Date 08.10.2020 - 31.10.2020
Venue Online
Organiser Louise Manifold
Event Page Click here

Through commissioning artists of exceptional nature to create compelling standalone art works for radio broadcast in Ireland and Europe, Aerial/Sparks aims to open up the dreams of radio connectivity as a means to foster a deeper consideration of ocean spaces both empathically to offer a perspective of the ocean that rests on the very edge of our perceived limits of understanding.

Aerial/Sparks has taken shape through a long-term collaboration with the Marine Institute, the national agency responsible for marine research, technology development and innovation in Ireland.

Participating artists have been inspired by their experience of joining research expeditions on board the Marine Institute’s RV Celtic Explorer, one of the few marine research vessels with sonic capabilities. These expeditions have opened up unique opportunities to foster connections between art and science as the artists work side-by-side with scientists who are monitoring our marine biodiversity and the impact of humans on our ocean environment. The evocation of the utopian potential of radio by the Russian Futurist poet Velimir Khlebnikov (1885-1922) belongs to a genre of speculative writing about radio that was quite common in the early days of that technology. The universal communicative power of the medium resonated with the ambitious social projects and artistic visions that sprouted across the globe in the wake of the First World War. Significantly, Khlebnikov’s vision encompasses both the educational and aesthetic domains: radio is imagined as a medium both for the universal edification of mankind and for its musical delectation.

On September 11th 2020, Aerial/Sparks created a physical, architectural space for the public on the island of Inis Oírr utilising the transformative aesthetics of radio production and performance both as a personal and intimate collective experience as a backdrop for something else/other and as an interruption into the everyday, opening up a call to reimagine our relationship to the ocean wilderness.

Each of the artist’s work invited audiences to connect and consider if it is possible to develop empathy for deep sea spaces with respect to ideas of resonance, distance and connectivity.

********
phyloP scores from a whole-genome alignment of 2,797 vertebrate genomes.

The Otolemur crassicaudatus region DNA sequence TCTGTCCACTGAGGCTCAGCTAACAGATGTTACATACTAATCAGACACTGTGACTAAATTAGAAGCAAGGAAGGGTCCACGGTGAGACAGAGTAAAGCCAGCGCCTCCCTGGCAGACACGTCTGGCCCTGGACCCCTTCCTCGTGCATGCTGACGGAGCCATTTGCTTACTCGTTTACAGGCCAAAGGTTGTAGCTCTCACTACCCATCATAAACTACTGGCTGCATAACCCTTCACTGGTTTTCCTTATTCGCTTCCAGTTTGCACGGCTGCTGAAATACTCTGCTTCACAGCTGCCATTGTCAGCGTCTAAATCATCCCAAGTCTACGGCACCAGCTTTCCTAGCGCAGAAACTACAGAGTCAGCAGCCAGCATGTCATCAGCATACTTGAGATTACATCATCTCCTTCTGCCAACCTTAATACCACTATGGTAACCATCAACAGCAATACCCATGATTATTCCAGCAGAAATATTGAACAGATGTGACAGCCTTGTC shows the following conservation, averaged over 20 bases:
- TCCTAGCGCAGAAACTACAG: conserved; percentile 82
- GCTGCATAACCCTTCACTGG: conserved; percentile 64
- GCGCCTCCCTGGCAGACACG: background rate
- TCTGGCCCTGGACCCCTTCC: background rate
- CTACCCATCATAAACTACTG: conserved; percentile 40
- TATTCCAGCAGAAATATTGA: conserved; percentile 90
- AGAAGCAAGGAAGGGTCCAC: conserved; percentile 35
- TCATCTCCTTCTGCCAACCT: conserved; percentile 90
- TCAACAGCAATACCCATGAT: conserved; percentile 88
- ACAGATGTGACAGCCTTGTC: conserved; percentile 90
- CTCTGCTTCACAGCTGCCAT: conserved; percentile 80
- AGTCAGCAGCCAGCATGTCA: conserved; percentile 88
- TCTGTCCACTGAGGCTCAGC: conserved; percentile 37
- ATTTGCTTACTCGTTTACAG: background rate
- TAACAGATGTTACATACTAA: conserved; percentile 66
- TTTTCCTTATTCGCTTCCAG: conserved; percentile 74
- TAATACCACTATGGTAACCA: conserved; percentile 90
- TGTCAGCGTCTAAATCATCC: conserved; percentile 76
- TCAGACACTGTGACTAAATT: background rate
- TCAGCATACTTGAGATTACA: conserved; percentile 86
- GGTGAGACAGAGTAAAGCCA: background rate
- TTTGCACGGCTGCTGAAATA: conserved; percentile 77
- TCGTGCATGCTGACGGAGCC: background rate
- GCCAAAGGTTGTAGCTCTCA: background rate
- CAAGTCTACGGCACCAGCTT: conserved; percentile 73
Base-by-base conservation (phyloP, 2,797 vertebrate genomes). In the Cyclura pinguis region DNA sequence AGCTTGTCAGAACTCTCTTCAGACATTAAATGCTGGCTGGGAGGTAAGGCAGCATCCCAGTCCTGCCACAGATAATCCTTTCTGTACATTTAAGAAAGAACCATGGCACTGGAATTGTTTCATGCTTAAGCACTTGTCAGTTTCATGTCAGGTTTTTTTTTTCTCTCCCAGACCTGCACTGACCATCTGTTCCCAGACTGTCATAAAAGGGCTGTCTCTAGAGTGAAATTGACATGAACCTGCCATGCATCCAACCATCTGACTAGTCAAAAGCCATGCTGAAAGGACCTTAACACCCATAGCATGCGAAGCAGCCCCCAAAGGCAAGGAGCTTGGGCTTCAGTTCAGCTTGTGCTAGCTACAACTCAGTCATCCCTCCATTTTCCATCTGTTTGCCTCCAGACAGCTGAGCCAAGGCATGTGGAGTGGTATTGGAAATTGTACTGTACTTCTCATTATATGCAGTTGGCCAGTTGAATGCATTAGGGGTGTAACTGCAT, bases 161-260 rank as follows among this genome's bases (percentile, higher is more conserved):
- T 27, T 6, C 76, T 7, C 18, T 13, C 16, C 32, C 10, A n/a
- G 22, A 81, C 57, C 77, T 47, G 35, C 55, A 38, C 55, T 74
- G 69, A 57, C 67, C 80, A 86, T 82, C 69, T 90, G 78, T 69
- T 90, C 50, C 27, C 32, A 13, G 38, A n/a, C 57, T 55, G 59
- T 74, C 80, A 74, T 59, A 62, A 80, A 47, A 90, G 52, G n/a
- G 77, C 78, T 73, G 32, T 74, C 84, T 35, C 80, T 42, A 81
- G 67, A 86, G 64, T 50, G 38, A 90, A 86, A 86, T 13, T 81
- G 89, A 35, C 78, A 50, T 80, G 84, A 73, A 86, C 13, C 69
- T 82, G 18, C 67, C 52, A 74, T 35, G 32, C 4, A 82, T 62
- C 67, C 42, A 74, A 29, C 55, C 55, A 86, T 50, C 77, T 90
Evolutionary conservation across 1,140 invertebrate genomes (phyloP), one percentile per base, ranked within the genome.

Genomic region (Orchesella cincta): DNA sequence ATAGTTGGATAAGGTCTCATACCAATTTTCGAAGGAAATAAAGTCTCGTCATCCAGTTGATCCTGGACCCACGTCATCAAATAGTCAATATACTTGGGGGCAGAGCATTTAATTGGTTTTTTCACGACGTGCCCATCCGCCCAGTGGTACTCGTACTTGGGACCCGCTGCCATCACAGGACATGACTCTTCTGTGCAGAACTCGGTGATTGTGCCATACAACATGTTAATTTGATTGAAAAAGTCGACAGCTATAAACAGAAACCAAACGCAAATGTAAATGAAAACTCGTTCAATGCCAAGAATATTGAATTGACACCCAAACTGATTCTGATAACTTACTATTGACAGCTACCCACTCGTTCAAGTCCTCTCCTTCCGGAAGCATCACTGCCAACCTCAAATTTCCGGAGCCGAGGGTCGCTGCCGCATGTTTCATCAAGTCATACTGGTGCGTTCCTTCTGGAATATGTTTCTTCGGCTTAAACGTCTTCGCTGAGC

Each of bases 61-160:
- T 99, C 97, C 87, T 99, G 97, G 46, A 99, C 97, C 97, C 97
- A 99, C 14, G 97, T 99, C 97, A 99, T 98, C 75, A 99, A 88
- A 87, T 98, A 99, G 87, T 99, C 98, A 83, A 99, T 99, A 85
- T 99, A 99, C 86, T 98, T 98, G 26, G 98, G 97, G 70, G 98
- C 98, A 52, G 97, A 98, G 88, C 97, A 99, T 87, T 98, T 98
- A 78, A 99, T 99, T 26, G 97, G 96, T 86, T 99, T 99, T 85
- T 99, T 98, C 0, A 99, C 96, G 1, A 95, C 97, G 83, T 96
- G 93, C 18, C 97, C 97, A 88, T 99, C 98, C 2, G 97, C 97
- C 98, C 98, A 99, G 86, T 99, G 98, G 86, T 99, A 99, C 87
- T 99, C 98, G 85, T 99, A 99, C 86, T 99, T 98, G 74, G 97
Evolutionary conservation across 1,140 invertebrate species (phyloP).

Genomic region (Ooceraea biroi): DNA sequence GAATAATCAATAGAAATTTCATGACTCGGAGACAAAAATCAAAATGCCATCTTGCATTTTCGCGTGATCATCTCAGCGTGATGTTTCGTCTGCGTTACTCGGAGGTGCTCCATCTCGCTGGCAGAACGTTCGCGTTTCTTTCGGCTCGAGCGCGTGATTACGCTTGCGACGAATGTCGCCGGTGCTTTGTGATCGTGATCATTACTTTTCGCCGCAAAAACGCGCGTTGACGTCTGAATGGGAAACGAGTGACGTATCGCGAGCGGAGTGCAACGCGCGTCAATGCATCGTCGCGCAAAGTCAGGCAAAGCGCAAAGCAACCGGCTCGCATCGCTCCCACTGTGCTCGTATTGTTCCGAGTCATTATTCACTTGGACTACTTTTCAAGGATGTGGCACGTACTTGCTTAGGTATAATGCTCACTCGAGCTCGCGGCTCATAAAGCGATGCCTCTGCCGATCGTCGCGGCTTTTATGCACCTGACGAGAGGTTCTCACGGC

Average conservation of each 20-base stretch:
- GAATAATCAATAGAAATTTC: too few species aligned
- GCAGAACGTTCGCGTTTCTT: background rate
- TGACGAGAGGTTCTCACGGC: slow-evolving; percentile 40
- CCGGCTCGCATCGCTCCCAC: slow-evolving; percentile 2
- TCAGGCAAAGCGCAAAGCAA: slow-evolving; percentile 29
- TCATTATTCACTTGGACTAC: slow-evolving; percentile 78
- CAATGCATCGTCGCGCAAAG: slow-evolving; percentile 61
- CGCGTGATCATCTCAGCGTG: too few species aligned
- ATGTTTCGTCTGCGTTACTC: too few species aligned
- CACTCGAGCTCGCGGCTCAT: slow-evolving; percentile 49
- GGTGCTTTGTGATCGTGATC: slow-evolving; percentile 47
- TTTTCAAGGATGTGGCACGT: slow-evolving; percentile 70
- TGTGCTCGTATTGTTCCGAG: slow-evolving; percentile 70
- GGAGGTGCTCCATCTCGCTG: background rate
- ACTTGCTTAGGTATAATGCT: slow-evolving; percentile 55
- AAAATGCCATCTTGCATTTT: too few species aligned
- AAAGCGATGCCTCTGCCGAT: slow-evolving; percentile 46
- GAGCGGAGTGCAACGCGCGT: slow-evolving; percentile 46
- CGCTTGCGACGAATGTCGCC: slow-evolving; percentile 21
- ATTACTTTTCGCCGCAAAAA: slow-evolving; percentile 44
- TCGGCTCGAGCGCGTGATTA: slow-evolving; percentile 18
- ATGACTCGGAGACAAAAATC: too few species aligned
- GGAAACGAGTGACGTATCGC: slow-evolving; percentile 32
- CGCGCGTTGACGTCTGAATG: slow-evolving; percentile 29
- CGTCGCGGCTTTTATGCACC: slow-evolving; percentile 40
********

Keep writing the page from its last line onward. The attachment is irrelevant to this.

Kevin Barry: ISLAND TIME

‘Early in the spring morning … I’ll find myself, sometimes … kind of becoming an absence to myself … in a nice way … and travelling … travelling far across the fields of the sea.’ Long, long ago, a melancholy lighthouse keeper on Inis Oírr dreams of a different life and of distant lands … and of a woman in Ennistymon. Island Time is a multi-media monologue created for the Aerial Sparks interdisciplinary art project and Galway 2020. With elements both of radio play and of digital theatre, Island Time sounds a tragi-comic tone and is primarily inspired by its unique location, the Inis Oírr lighthouse.


The film is one long take from the port-hole Ailís Ní Ríain’s Cabin on the RV Celtic Explorer on a sunny August afternoon in 2019. She composed the piece to the film’s timeline, closely shaping the sounds in parallel with the visuals. The musical composition includes snippets of hummed song together with a wide variety of sounds created inside a grand piano – percussion, slides, plucked strings, snippets of melody and keyboard sounds. All sounds – with the exception of the voice – come from one piano.

David Stalling: PALACE OF SHIPS

Palace of Ships is an immersive audio-visual soundscape developed 2018-2020 during David Stalling’s investigation into sonic, seismic, and cultural milieux of the Celtic Sea. The work uses field recordings and videos captured during rough sea aboard the RV Celtic Explorer research vessel, as well as seismic data recorded in the Celtic Sea by a large array of 14 ocean bottom seismometers. Making long records of seismic activity audible to the human ear involves manipulating their pitch and duration. In this domain of listening, geological time becomes tangible and the naturally occurring micro seismic tremors and human made sounds take on musical qualities.

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